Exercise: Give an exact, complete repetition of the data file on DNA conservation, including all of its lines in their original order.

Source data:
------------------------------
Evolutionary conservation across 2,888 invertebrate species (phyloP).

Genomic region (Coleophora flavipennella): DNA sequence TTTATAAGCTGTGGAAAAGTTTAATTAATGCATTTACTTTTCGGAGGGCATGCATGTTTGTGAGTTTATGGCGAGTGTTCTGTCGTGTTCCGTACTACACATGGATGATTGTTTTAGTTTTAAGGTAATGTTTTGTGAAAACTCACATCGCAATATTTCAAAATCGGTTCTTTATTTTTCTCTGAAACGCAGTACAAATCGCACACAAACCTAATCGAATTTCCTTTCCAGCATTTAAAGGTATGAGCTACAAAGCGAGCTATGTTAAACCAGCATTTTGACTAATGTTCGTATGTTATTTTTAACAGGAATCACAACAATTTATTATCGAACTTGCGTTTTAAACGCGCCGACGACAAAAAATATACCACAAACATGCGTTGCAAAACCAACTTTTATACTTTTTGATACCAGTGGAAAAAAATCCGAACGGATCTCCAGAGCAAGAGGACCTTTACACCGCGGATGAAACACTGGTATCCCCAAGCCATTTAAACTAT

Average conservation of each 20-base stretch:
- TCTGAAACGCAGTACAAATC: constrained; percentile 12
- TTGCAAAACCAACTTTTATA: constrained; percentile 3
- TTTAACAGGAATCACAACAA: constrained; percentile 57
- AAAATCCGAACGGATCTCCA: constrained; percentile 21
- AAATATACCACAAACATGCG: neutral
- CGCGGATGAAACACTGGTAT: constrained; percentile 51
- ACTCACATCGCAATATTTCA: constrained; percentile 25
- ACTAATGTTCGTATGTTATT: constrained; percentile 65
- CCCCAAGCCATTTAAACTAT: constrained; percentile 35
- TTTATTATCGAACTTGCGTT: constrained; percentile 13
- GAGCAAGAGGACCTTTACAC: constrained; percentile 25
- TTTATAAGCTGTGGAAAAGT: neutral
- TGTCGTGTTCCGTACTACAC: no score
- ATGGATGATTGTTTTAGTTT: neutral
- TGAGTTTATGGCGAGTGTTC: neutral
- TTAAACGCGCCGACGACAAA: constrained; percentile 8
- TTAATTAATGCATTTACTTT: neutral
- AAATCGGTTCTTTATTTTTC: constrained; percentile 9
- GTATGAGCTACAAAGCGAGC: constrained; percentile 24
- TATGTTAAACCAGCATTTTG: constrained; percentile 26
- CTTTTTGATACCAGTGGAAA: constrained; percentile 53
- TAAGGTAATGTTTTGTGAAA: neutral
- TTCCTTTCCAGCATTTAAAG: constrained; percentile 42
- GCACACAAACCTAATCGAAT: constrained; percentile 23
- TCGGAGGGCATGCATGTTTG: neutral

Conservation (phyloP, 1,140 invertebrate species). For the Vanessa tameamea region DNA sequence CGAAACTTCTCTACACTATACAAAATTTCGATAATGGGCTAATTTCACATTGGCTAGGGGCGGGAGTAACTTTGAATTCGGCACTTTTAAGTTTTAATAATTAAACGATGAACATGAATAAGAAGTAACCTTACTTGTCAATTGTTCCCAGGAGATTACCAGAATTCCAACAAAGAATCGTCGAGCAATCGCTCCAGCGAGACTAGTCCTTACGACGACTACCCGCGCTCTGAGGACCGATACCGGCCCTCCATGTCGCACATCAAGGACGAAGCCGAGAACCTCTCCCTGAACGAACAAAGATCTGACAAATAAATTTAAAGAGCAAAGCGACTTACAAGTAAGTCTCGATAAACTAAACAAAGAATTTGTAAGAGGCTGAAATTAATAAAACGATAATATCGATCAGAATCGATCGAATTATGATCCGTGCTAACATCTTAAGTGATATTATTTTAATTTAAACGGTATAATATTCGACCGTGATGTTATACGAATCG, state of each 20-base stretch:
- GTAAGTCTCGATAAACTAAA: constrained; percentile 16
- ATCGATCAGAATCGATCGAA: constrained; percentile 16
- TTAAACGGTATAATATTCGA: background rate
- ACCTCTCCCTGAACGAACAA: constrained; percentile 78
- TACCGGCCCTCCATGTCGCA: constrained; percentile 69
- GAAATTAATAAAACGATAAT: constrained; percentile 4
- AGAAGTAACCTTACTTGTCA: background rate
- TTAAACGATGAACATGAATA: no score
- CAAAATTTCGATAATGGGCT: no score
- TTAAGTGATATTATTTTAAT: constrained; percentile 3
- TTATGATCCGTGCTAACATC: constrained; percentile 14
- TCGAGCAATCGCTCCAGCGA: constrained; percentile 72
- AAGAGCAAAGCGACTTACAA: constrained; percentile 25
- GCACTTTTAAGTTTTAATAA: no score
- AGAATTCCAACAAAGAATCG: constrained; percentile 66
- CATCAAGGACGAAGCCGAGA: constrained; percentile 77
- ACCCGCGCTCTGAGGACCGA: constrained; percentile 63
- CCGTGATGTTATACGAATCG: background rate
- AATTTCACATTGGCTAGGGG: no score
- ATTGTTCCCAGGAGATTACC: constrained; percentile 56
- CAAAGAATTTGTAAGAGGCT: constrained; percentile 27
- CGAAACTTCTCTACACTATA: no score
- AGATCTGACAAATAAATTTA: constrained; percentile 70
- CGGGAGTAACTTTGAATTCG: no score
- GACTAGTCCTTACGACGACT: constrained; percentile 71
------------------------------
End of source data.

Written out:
Evolutionary conservation across 2,888 invertebrate species (phyloP).

Genomic region (Coleophora flavipennella): DNA sequence TTTATAAGCTGTGGAAAAGTTTAATTAATGCATTTACTTTTCGGAGGGCATGCATGTTTGTGAGTTTATGGCGAGTGTTCTGTCGTGTTCCGTACTACACATGGATGATTGTTTTAGTTTTAAGGTAATGTTTTGTGAAAACTCACATCGCAATATTTCAAAATCGGTTCTTTATTTTTCTCTGAAACGCAGTACAAATCGCACACAAACCTAATCGAATTTCCTTTCCAGCATTTAAAGGTATGAGCTACAAAGCGAGCTATGTTAAACCAGCATTTTGACTAATGTTCGTATGTTATTTTTAACAGGAATCACAACAATTTATTATCGAACTTGCGTTTTAAACGCGCCGACGACAAAAAATATACCACAAACATGCGTTGCAAAACCAACTTTTATACTTTTTGATACCAGTGGAAAAAAATCCGAACGGATCTCCAGAGCAAGAGGACCTTTACACCGCGGATGAAACACTGGTATCCCCAAGCCATTTAAACTAT

Average conservation of each 20-base stretch:
- TCTGAAACGCAGTACAAATC: constrained; percentile 12
- TTGCAAAACCAACTTTTATA: constrained; percentile 3
- TTTAACAGGAATCACAACAA: constrained; percentile 57
- AAAATCCGAACGGATCTCCA: constrained; percentile 21
- AAATATACCACAAACATGCG: neutral
- CGCGGATGAAACACTGGTAT: constrained; percentile 51
- ACTCACATCGCAATATTTCA: constrained; percentile 25
- ACTAATGTTCGTATGTTATT: constrained; percentile 65
- CCCCAAGCCATTTAAACTAT: constrained; percentile 35
- TTTATTATCGAACTTGCGTT: constrained; percentile 13
- GAGCAAGAGGACCTTTACAC: constrained; percentile 25
- TTTATAAGCTGTGGAAAAGT: neutral
- TGTCGTGTTCCGTACTACAC: no score
- ATGGATGATTGTTTTAGTTT: neutral
- TGAGTTTATGGCGAGTGTTC: neutral
- TTAAACGCGCCGACGACAAA: constrained; percentile 8
- TTAATTAATGCATTTACTTT: neutral
- AAATCGGTTCTTTATTTTTC: constrained; percentile 9
- GTATGAGCTACAAAGCGAGC: constrained; percentile 24
- TATGTTAAACCAGCATTTTG: constrained; percentile 26
- CTTTTTGATACCAGTGGAAA: constrained; percentile 53
- TAAGGTAATGTTTTGTGAAA: neutral
- TTCCTTTCCAGCATTTAAAG: constrained; percentile 42
- GCACACAAACCTAATCGAAT: constrained; percentile 23
- TCGGAGGGCATGCATGTTTG: neutral

Conservation (phyloP, 1,140 invertebrate species). For the Vanessa tameamea region DNA sequence CGAAACTTCTCTACACTATACAAAATTTCGATAATGGGCTAATTTCACATTGGCTAGGGGCGGGAGTAACTTTGAATTCGGCACTTTTAAGTTTTAATAATTAAACGATGAACATGAATAAGAAGTAACCTTACTTGTCAATTGTTCCCAGGAGATTACCAGAATTCCAACAAAGAATCGTCGAGCAATCGCTCCAGCGAGACTAGTCCTTACGACGACTACCCGCGCTCTGAGGACCGATACCGGCCCTCCATGTCGCACATCAAGGACGAAGCCGAGAACCTCTCCCTGAACGAACAAAGATCTGACAAATAAATTTAAAGAGCAAAGCGACTTACAAGTAAGTCTCGATAAACTAAACAAAGAATTTGTAAGAGGCTGAAATTAATAAAACGATAATATCGATCAGAATCGATCGAATTATGATCCGTGCTAACATCTTAAGTGATATTATTTTAATTTAAACGGTATAATATTCGACCGTGATGTTATACGAATCG, state of each 20-base stretch:
- GTAAGTCTCGATAAACTAAA: constrained; percentile 16
- ATCGATCAGAATCGATCGAA: constrained; percentile 16
- TTAAACGGTATAATATTCGA: background rate
- ACCTCTCCCTGAACGAACAA: constrained; percentile 78
- TACCGGCCCTCCATGTCGCA: constrained; percentile 69
- GAAATTAATAAAACGATAAT: constrained; percentile 4
- AGAAGTAACCTTACTTGTCA: background rate
- TTAAACGATGAACATGAATA: no score
- CAAAATTTCGATAATGGGCT: no score
- TTAAGTGATATTATTTTAAT: constrained; percentile 3
- TTATGATCCGTGCTAACATC: constrained; percentile 14
- TCGAGCAATCGCTCCAGCGA: constrained; percentile 72
- AAGAGCAAAGCGACTTACAA: constrained; percentile 25
- GCACTTTTAAGTTTTAATAA: no score
- AGAATTCCAACAAAGAATCG: constrained; percentile 66
- CATCAAGGACGAAGCCGAGA: constrained; percentile 77
- ACCCGCGCTCTGAGGACCGA: constrained; percentile 63
- CCGTGATGTTATACGAATCG: background rate
- AATTTCACATTGGCTAGGGG: no score
- ATTGTTCCCAGGAGATTACC: constrained; percentile 56
- CAAAGAATTTGTAAGAGGCT: constrained; percentile 27
- CGAAACTTCTCTACACTATA: no score
- AGATCTGACAAATAAATTTA: constrained; percentile 70
- CGGGAGTAACTTTGAATTCG: no score
- GACTAGTCCTTACGACGACT: constrained; percentile 71